Looking at your shards and survivors, I would make a few personal observations. Your quest for answers told you that cold ware that feels damp will have ice in the clay that will hide its amount of wetness, also causing extremes when fired.  Secondly I would think you would want the walls of the "rocks" thinner in order to be flottable.  The survivors look good, and it would be interesting to see the finished pieces.  As I have stated before, I once ran a project with slab construction that used  large river stones (5-8#) as forms the students would roll out 3/8" slabs and wrap completely, paddle to smooth, cut in half on a bevel when leather hard and rejoin. You might try the same.

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Norm Stuart    80

Chris Campbell and I have a challenge to see which of us can fire the thickest greenware.

 

I have various solid clay blocks drying currently, some up to 3 inches thick, with a new custom bisque schedule to fire them.

 

Alexandre Bigot experimented with very slow-firing kilns for architectural sized ceramics before he switched over to using hydraulic presses to form pieces with grog and other material which did not off-gas.

 

Regardless of how slow you fire, there is an absolute maximum thickness you can fire with each clay before developing cracks.

 

Looking at your shards and survivors, I would make a few personal observations. Your quest for answers told you that cold ware that feels damp will have ice in the clay that will hide its amount of wetness, also causing extremes when fired.  Secondly I would think you would want the walls of the "rocks" thinner in order to be flottable.  The survivors look good, and it would be interesting to see the finished pieces.  As I have stated before, I once ran a project with slab construction that used  large river stones (5-8#) as forms the students would roll out 3/8" slabs and wrap completely, paddle to smooth, cut in half on a bevel when leather hard and rejoin. You might try the same.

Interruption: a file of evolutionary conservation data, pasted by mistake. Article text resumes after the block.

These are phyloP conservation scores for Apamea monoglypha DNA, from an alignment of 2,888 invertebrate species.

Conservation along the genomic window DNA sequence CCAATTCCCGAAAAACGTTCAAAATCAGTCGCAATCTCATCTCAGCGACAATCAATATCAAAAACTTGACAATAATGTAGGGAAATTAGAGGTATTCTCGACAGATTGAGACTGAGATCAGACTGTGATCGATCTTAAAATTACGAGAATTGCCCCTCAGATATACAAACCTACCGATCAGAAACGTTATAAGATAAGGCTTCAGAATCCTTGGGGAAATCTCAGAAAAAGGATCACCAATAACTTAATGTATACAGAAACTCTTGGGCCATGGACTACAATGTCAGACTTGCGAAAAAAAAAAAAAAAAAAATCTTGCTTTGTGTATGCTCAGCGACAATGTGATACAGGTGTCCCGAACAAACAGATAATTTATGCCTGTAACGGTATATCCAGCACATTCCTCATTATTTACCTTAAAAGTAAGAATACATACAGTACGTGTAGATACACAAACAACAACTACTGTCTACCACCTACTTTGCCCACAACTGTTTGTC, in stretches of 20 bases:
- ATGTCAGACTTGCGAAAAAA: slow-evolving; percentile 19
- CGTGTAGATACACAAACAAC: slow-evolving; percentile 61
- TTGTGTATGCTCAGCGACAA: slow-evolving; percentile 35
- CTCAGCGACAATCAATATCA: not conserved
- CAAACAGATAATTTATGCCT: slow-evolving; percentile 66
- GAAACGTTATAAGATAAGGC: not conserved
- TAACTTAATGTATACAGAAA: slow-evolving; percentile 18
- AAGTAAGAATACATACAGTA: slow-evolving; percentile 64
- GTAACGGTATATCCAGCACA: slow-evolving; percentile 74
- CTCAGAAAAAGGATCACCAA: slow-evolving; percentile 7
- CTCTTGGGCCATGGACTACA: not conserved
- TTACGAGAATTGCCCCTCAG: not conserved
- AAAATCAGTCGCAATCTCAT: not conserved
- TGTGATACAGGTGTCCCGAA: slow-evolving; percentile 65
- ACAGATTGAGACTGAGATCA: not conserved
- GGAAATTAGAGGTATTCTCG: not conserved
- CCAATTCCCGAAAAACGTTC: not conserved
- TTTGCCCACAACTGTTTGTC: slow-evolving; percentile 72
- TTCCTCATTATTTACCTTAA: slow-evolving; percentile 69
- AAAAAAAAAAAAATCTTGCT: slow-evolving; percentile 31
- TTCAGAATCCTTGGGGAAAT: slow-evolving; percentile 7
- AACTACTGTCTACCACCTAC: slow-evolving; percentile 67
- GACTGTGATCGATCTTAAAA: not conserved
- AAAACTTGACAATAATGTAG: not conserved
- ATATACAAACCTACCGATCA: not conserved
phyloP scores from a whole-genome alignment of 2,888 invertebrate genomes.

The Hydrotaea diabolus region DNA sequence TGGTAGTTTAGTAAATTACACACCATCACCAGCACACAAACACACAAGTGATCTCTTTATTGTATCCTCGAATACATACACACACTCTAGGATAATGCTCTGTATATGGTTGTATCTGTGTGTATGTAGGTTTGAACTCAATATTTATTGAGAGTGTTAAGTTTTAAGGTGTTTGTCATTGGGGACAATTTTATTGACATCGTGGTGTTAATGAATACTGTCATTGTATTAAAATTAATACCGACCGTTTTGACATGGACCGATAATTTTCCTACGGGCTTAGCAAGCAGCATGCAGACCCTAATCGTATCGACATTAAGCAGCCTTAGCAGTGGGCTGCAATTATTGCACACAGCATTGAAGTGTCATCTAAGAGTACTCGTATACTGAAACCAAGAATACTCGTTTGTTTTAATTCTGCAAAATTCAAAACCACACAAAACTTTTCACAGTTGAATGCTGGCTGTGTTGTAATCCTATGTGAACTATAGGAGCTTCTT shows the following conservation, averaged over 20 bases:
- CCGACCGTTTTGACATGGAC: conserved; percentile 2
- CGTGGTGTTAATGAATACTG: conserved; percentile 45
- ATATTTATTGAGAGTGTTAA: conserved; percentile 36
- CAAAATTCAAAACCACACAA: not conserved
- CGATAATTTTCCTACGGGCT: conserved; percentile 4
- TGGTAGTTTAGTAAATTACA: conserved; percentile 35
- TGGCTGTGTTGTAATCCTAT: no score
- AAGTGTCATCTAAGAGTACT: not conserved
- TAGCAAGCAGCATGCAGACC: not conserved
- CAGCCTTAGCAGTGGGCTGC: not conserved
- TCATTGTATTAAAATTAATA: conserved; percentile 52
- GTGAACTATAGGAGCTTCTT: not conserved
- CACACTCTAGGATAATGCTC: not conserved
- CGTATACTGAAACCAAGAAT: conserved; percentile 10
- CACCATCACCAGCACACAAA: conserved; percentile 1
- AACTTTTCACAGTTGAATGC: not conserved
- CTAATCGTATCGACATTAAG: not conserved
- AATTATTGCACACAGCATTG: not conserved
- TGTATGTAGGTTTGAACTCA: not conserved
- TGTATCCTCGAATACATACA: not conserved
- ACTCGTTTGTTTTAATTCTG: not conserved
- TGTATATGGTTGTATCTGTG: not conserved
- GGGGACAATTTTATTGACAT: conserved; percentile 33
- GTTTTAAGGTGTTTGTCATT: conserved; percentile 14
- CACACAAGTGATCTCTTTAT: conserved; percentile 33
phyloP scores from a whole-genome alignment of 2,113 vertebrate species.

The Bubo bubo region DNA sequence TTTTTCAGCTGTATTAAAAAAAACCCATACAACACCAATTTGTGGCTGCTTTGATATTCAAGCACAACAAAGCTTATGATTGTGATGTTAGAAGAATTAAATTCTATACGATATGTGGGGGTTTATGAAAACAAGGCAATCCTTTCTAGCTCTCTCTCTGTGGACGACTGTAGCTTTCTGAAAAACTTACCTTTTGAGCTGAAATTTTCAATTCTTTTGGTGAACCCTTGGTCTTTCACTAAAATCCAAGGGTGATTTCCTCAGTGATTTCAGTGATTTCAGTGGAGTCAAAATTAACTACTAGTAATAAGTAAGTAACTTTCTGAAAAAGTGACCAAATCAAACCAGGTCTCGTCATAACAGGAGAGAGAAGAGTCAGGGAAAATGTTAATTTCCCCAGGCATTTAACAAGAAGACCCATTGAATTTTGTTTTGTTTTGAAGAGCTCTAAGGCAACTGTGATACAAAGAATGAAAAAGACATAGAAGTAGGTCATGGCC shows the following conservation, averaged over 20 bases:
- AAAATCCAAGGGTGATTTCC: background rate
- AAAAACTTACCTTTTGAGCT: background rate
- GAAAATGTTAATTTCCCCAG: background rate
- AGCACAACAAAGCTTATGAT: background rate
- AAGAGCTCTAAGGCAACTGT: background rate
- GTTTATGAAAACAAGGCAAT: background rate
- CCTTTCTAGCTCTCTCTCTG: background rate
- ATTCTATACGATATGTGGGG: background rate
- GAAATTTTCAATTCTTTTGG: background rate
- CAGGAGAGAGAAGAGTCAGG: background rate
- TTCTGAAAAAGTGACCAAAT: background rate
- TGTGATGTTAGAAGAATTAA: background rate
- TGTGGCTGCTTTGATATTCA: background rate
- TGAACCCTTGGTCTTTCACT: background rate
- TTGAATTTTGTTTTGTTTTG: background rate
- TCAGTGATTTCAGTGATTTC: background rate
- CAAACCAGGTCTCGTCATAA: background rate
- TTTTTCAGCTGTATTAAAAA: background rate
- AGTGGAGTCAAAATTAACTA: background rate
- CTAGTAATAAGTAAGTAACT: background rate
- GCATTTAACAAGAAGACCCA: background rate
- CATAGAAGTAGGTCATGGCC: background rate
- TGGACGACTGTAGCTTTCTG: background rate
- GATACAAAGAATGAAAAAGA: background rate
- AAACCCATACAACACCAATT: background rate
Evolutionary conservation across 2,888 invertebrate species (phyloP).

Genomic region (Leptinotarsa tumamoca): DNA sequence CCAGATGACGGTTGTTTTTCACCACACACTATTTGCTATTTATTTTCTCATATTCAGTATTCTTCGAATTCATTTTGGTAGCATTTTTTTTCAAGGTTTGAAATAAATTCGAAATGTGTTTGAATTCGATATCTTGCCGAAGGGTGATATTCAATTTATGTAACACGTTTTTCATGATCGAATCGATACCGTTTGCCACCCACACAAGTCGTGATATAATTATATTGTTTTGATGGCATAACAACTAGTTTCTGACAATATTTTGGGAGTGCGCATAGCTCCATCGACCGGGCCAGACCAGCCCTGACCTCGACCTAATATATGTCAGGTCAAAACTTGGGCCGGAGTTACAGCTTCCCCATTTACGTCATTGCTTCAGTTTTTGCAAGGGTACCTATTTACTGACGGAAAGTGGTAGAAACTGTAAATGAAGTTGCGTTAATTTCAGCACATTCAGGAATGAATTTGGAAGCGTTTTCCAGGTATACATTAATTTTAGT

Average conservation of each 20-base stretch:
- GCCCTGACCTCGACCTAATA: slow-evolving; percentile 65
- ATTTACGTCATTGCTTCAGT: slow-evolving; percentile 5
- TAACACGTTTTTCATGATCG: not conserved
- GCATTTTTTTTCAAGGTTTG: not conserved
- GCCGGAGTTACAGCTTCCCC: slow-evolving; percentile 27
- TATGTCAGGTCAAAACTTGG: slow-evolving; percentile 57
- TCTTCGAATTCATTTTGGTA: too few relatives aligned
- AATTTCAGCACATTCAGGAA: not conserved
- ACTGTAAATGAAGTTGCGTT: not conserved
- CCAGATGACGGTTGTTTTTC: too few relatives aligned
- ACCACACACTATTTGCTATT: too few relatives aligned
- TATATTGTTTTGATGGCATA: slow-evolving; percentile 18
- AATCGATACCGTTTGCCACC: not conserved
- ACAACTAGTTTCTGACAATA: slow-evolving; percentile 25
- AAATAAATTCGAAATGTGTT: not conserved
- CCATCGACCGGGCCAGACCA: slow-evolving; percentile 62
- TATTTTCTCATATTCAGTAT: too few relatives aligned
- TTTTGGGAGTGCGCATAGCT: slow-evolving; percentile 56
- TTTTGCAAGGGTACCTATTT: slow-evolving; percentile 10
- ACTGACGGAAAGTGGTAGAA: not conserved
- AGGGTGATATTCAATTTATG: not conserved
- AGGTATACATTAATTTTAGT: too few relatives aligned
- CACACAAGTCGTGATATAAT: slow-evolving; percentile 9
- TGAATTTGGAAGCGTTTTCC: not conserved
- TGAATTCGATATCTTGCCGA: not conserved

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Pres    896

Oh, I thought she was into creating floating rocks as are used in some Chinese water gardens?  My mistake.  However, if the clay in her shop is near freezing, it certainly put her at a disadvantage.

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Norm Stuart    80

John -- Anything you wold change with my "thick pieces bisque" before I use it next week?

 

                   F/Hr     F      Hold

1  RAMP        60      200   8 hours

RAMP      100      350

3  RAMP      350      950

4  RAMP      100    1,000          

5  RAMP        50     1,150

6  RAMP      400    1,638                           

7  RAMP       108     1,888   30 Minutes

8  RAMP      400     1,100

9  RAMP      200     1,400

 

Look at Jun Kanako's works.

 

best,

 

.............................john

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Babs    386

Oh, I thought she was into creating floating rocks as are used in some Chinese water gardens?  My mistake.  However, if the clay in her shop is near freezing, it certainly put her at a disadvantage.

I think she is BUT what I've read of Chris she is prob immersed in about 90  ceramic projects, cooking for 40, knitting for charity and washing the cat! All before Breakfast, and smiling!

AND willing to fail better in every one of these ideas.

Chris these are the Scottish potters stones from her Book Floating stones.

Pres, you can see the thickness she uses and they are thinner than Chris's

Artist's name is actually Lotte Glob , my misspelling